Montville eyes tougher tax collection policy

Montville — Town officials are exploring ways to implement tougher measures to ensure quicker payment of delinquent taxes while avoiding costly attorney fees.

Town Council Deputy Chairman Wills Pike said the Finance Committee recently asked Finance Director Theresa Hart to review the practices of other area towns and research ways to bolster Montville's policy, which officials said hadn't been updated in about a decade.

"We need to stiffen our policy up," Town Council Chairman Tom McNally said, describing the current rules as too lenient.

In real estate alone, at least $3.9 million is owed to the town in delinquent taxes going back to 2002, according to Tax Collector Jerl Casey.

Hart and Casey said the town sends demand notices and, after two years of nonpayment, sends warnings to homeowners that attorneys could begin foreclosure proceedings.

"We need to be forceful when that delinquent bill goes out," Hart said. She added that people who fall behind are even less likely to catch up after two years have passed and the overdue taxes rack up interest.

Hart and committee members also said the policy could be strengthened with regard to property owners who fail to maintain payment plans.

Mayor Ron McDaniel said it was important for "a little more research to be done" on potential policy updates.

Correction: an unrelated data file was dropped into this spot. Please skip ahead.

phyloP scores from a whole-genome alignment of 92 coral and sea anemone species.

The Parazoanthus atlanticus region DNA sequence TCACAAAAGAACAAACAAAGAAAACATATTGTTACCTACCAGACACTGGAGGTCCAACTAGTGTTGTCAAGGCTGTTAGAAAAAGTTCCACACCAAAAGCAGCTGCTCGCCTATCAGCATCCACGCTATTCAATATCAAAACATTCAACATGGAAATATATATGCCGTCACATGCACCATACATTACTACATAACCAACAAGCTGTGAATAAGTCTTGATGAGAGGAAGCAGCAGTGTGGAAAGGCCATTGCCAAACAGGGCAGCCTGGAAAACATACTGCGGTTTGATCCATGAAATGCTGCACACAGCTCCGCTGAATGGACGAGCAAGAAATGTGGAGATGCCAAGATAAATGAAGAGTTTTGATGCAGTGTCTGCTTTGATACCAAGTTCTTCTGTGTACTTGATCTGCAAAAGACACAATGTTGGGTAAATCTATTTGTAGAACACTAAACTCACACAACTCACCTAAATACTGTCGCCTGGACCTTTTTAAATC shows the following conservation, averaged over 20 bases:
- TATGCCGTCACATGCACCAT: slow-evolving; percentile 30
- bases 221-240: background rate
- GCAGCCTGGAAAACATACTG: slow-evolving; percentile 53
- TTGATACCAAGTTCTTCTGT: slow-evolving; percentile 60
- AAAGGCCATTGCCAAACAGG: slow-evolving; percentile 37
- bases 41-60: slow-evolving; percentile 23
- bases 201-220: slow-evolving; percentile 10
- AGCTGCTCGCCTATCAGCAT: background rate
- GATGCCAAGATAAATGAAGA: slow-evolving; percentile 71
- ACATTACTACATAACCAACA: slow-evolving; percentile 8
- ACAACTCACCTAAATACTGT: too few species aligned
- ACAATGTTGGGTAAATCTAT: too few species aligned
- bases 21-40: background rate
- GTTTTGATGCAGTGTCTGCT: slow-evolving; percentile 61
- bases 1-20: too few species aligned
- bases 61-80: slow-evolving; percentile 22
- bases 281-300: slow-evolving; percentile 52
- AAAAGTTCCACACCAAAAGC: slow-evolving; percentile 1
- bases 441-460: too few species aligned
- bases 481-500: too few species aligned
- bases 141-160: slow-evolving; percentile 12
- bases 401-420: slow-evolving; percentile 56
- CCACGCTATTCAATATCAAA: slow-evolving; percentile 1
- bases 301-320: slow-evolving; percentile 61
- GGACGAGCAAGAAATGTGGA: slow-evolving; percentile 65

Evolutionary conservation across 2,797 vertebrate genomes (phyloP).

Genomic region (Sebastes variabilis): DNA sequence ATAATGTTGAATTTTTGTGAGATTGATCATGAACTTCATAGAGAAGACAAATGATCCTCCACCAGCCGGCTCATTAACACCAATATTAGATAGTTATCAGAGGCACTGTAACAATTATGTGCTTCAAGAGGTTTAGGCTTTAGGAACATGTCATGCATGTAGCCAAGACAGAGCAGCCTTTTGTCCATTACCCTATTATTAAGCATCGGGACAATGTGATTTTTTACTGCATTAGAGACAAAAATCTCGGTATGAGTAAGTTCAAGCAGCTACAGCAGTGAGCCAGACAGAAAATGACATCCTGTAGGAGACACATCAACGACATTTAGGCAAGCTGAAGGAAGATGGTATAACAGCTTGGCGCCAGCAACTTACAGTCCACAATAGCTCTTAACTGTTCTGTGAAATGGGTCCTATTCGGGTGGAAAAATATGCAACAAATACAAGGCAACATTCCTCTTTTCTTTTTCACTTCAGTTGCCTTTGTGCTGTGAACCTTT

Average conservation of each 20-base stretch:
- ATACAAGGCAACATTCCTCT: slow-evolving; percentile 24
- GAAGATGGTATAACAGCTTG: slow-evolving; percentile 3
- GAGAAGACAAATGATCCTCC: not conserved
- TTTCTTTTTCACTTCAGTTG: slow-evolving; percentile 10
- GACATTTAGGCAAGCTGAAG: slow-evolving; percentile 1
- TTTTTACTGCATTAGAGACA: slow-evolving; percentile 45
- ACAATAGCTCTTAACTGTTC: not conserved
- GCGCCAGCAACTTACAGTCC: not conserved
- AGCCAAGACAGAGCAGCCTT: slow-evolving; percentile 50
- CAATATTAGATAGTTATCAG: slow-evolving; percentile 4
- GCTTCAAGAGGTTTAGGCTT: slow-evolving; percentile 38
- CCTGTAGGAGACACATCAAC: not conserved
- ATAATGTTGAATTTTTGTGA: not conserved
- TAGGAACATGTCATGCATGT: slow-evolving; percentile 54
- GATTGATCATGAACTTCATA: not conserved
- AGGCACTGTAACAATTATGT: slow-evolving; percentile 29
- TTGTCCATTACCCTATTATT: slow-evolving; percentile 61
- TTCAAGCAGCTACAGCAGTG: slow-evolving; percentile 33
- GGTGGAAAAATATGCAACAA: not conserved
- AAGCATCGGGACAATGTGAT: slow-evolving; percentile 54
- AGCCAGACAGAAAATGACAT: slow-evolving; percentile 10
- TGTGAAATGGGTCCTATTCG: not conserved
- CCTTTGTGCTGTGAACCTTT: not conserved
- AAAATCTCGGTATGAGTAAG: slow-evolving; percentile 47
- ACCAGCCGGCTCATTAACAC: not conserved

"To have one hard and fast policy without any consideration of circumstances may be a little draconian," he said. "That being said, you've got to treat everybody fairly."

Hart also is reviewing the City of New London's collection procedures, which McNally suggested are stricter and spur quicker payment.

Instead of foreclosures after a certain number of years go by, New London utilizes state marshals once several months have passed without a homeowner's tax bill being paid, according to Maureen Farrell, the city's tax collector.

Farrell said after a real estate bill becomes delinquent in July, the city sends out a series of notices. By September, if the taxes still haven't been paid, the city warns that it can garnish the owner's wages and eventually sell the property.

Farrell said by October, New London turns over tax collection on such properties to state marshals, who deliver a letter and a copy of a tax warrant to the property owner, sometimes in person. The marshal is paid by adding their fee to the tax bill.

"If they (property owners) continue not to pay, by January you are now going into the tax sale process," Farrell said, referencing the city's annual tax sale. Farrell said as time passes and the tax sale nears, more and more delinquent property owners show up and pay their tax bills.

She added that the relatively quick process, compared to waiting a couple of years before initiating foreclosures, "in the long run makes it easier for people to keep their property."

New London and Montville both employ collection agencies when it comes to overdue business or vehicle taxes.

Casey noted the town previously used state marshals for collections on business and vehicle taxes, but without positive results. With the collection agency used since 2015, the town has seen almost $160,000 in delinquent business and vehicle taxes roll in.

Officials said the town still is in talks with CT Financial Partners, a limited liability company that owns several vacant houses and still owes the town more than $1 million in taxes that have gone unpaid since 2010.


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